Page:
Wednesday, 13 February 2013

Lores of Magic: The Lore of Tzeentch

It's been a while since I reviewed a Lore of Magic. I've had a couple of requests to look at the Skaven and Wood Elf Lores, however right now I thought I might focus on something that generates a bit more excitement, with the new Warriors of Chaos book. Maybe then I'll get into a rhythm and can look at those other lores that are now well overdue...

I've chosen to start with the Lore of Tzeentch, however this was pretty much a random decision. The people I have talked to about the new book seem to rate this as the weakest if the new Lores. Let's take a look and see if there is actually anything wrong with it, or if this is just a matter of personal preference.

As an aside, I notice that the Lores in the new Warriors of Chaos book seem to be a blend of the spells from the old book, and those found in the Daemons of Chaos one. I wonder if this is an indication that we could find the exact same spells in the new Daemon book, when it appears. Time will tell.

As predicted above, the Daemons of Chaos were re-released shortly after the Warriors of Chaos, and they use the same Lores of Magic. However, their Lore Attributes are different. I will include both in this review.

What does it do?
Lore Attribute: Warriors of Chaos
The Lore Attribute for the Lore of Tzeentch is Boon of Magic. When a spell from the Lore is successfully cast, any of the casting dice that rolled a 6 add an extra dice to the power pool (although they can only be used by the caster of the successful spell). This is really a token effect, and probably less significant than those offered in the other Lores in the Warriors of Chaos book.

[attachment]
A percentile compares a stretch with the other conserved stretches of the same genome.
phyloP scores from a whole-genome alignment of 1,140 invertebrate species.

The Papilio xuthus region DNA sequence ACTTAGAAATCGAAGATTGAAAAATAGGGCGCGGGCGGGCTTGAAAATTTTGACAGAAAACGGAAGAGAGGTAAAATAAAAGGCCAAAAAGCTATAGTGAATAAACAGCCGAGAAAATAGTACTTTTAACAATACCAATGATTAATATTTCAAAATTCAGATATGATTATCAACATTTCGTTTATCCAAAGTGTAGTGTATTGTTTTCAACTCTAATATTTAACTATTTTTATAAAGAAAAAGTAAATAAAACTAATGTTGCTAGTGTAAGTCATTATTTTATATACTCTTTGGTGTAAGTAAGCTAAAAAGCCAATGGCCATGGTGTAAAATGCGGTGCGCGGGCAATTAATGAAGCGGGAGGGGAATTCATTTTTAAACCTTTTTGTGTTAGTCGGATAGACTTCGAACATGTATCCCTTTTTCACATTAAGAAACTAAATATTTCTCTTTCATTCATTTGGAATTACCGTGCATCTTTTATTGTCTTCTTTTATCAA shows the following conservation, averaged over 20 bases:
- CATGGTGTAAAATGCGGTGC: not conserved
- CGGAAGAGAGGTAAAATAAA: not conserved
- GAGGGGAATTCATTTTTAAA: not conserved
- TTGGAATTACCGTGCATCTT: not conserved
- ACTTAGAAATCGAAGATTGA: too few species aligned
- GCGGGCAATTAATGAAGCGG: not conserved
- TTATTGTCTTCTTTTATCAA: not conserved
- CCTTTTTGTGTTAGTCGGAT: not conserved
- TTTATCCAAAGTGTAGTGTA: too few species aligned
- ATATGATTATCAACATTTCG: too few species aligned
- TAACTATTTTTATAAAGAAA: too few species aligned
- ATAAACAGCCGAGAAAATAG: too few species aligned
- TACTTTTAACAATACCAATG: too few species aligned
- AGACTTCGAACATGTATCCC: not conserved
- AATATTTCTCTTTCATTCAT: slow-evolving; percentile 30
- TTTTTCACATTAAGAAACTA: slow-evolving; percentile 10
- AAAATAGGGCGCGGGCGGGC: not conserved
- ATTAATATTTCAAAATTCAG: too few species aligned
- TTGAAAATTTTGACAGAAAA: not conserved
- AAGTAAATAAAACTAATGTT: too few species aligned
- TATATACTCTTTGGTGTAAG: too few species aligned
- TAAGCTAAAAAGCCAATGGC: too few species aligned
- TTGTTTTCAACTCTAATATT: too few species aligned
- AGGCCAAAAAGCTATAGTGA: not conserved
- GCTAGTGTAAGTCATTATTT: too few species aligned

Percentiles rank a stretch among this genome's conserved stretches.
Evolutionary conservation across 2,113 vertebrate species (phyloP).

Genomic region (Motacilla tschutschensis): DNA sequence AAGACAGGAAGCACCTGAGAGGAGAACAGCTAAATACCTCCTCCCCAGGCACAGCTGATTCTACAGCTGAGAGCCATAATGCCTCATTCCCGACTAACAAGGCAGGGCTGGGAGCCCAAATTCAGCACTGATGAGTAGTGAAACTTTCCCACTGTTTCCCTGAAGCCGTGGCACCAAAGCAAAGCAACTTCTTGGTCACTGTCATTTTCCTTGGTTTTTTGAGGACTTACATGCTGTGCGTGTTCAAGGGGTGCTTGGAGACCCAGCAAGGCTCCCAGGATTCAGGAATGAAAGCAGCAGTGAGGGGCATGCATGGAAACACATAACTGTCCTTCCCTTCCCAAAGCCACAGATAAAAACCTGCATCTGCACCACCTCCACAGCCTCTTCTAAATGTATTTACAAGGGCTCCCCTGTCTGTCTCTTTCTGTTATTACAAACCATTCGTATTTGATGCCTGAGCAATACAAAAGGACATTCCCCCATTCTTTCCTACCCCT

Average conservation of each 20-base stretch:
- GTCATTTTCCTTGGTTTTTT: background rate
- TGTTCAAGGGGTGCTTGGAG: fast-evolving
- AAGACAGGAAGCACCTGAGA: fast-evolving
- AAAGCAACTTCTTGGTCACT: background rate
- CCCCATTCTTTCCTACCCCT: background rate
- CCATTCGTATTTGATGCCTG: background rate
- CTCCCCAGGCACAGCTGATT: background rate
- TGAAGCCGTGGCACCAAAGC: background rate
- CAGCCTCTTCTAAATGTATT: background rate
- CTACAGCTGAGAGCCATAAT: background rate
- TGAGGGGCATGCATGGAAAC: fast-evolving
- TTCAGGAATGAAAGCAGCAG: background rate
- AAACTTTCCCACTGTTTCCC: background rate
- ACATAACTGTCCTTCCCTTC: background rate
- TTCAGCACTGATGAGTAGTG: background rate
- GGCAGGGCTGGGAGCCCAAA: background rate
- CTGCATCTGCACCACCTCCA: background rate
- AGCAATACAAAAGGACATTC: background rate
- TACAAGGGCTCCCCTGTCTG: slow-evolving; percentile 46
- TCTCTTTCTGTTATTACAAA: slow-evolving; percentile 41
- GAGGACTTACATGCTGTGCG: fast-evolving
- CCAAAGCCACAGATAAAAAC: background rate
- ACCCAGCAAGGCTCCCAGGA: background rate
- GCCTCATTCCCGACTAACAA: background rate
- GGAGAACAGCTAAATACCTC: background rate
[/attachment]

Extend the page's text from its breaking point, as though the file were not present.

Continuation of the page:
Extra power dice are always nice, but there are a few things here that should ensure that Boon of Magic contributes little. Firstly, the spell must be successful. This means your opponent has either failed to dispel it, or has let it through. I suppose the odds of this increase thanks to the fact that you're rolling 6s (the casting roll should be at least moderate as a result), but if the extra power dice are important, your opponent may even go out of his way to block the attempts that include 6s.

Secondly, if you're rolling 2 or more 6s, you've cast the spell with Irresistible Force. That's great – your opponent can't prevent you from generating a couple of extra power dice. Unfortunately, you're also going to be rolling on the Miscast table. Almost every result on that table results in you losing D6 dice, or the caster dying or not being able to cast again that turn (he may also have been reduced to the magical equivalent of a vegetable, to boot!). There is a very good chance of you generating 2 or 3 dice and then losing them all in the resulting Miscast. Even if you manage to have some dice left, your opponent won't have spent any dice trying to stop your irresistible spell, and will be well-placed to stymie your remaining efforts.

Finally, the rule preventing other casters from using the bonus power dice is just a little weird. As a trend, this sort of restriction seemed to have been dropping out of the game. The dice pool nowadays is fair game to anyone who wants a little power. Putting this additional restriction on Boon of Magic seems unnecessary, and further increases the impact of the Miscast issue I've already mentioned.